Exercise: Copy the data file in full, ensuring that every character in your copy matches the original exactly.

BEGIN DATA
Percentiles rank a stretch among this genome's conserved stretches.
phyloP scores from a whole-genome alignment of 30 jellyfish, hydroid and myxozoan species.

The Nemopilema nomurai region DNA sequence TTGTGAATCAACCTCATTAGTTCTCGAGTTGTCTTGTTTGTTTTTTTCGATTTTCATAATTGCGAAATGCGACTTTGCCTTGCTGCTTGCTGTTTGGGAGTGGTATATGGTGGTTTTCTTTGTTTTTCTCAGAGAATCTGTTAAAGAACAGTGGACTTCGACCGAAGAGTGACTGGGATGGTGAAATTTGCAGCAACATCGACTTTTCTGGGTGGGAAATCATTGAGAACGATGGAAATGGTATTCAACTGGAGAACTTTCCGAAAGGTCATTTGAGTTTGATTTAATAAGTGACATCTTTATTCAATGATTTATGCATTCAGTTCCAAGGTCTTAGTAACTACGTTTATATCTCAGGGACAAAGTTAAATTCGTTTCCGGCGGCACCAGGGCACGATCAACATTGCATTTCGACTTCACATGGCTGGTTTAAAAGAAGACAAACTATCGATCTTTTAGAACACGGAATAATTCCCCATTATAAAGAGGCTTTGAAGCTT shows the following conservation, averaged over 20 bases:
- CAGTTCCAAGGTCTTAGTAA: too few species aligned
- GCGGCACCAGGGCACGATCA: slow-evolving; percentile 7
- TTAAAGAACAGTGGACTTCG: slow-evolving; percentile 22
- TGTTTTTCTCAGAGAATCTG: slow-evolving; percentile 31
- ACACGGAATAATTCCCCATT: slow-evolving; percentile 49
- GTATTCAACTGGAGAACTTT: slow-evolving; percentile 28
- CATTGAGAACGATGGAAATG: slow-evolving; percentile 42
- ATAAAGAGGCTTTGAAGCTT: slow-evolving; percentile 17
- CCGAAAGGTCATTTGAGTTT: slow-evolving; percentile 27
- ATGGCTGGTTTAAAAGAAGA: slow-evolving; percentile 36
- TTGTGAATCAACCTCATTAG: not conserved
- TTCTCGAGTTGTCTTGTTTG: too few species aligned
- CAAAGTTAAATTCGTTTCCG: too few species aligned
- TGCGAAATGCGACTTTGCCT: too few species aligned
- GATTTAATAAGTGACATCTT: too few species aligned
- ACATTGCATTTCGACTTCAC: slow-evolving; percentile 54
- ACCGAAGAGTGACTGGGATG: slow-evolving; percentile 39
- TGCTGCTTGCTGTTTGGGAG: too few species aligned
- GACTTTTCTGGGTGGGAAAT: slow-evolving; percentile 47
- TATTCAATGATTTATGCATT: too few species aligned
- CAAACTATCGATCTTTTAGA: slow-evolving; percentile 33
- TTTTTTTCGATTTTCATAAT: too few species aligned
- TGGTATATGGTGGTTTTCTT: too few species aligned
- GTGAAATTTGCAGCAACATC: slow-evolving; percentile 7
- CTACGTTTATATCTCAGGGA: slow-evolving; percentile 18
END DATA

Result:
Percentiles rank a stretch among this genome's conserved stretches.
phyloP scores from a whole-genome alignment of 30 jellyfish, hydroid and myxozoan species.

The Nemopilema nomurai region DNA sequence TTGTGAATCAACCTCATTAGTTCTCGAGTTGTCTTGTTTGTTTTTTTCGATTTTCATAATTGCGAAATGCGACTTTGCCTTGCTGCTTGCTGTTTGGGAGTGGTATATGGTGGTTTTCTTTGTTTTTCTCAGAGAATCTGTTAAAGAACAGTGGACTTCGACCGAAGAGTGACTGGGATGGTGAAATTTGCAGCAACATCGACTTTTCTGGGTGGGAAATCATTGAGAACGATGGAAATGGTATTCAACTGGAGAACTTTCCGAAAGGTCATTTGAGTTTGATTTAATAAGTGACATCTTTATTCAATGATTTATGCATTCAGTTCCAAGGTCTTAGTAACTACGTTTATATCTCAGGGACAAAGTTAAATTCGTTTCCGGCGGCACCAGGGCACGATCAACATTGCATTTCGACTTCACATGGCTGGTTTAAAAGAAGACAAACTATCGATCTTTTAGAACACGGAATAATTCCCCATTATAAAGAGGCTTTGAAGCTT shows the following conservation, averaged over 20 bases:
- CAGTTCCAAGGTCTTAGTAA: too few species aligned
- GCGGCACCAGGGCACGATCA: slow-evolving; percentile 7
- TTAAAGAACAGTGGACTTCG: slow-evolving; percentile 22
- TGTTTTTCTCAGAGAATCTG: slow-evolving; percentile 31
- ACACGGAATAATTCCCCATT: slow-evolving; percentile 49
- GTATTCAACTGGAGAACTTT: slow-evolving; percentile 28
- CATTGAGAACGATGGAAATG: slow-evolving; percentile 42
- ATAAAGAGGCTTTGAAGCTT: slow-evolving; percentile 17
- CCGAAAGGTCATTTGAGTTT: slow-evolving; percentile 27
- ATGGCTGGTTTAAAAGAAGA: slow-evolving; percentile 36
- TTGTGAATCAACCTCATTAG: not conserved
- TTCTCGAGTTGTCTTGTTTG: too few species aligned
- CAAAGTTAAATTCGTTTCCG: too few species aligned
- TGCGAAATGCGACTTTGCCT: too few species aligned
- GATTTAATAAGTGACATCTT: too few species aligned
- ACATTGCATTTCGACTTCAC: slow-evolving; percentile 54
- ACCGAAGAGTGACTGGGATG: slow-evolving; percentile 39
- TGCTGCTTGCTGTTTGGGAG: too few species aligned
- GACTTTTCTGGGTGGGAAAT: slow-evolving; percentile 47
- TATTCAATGATTTATGCATT: too few species aligned
- CAAACTATCGATCTTTTAGA: slow-evolving; percentile 33
- TTTTTTTCGATTTTCATAAT: too few species aligned
- TGGTATATGGTGGTTTTCTT: too few species aligned
- GTGAAATTTGCAGCAACATC: slow-evolving; percentile 7
- CTACGTTTATATCTCAGGGA: slow-evolving; percentile 18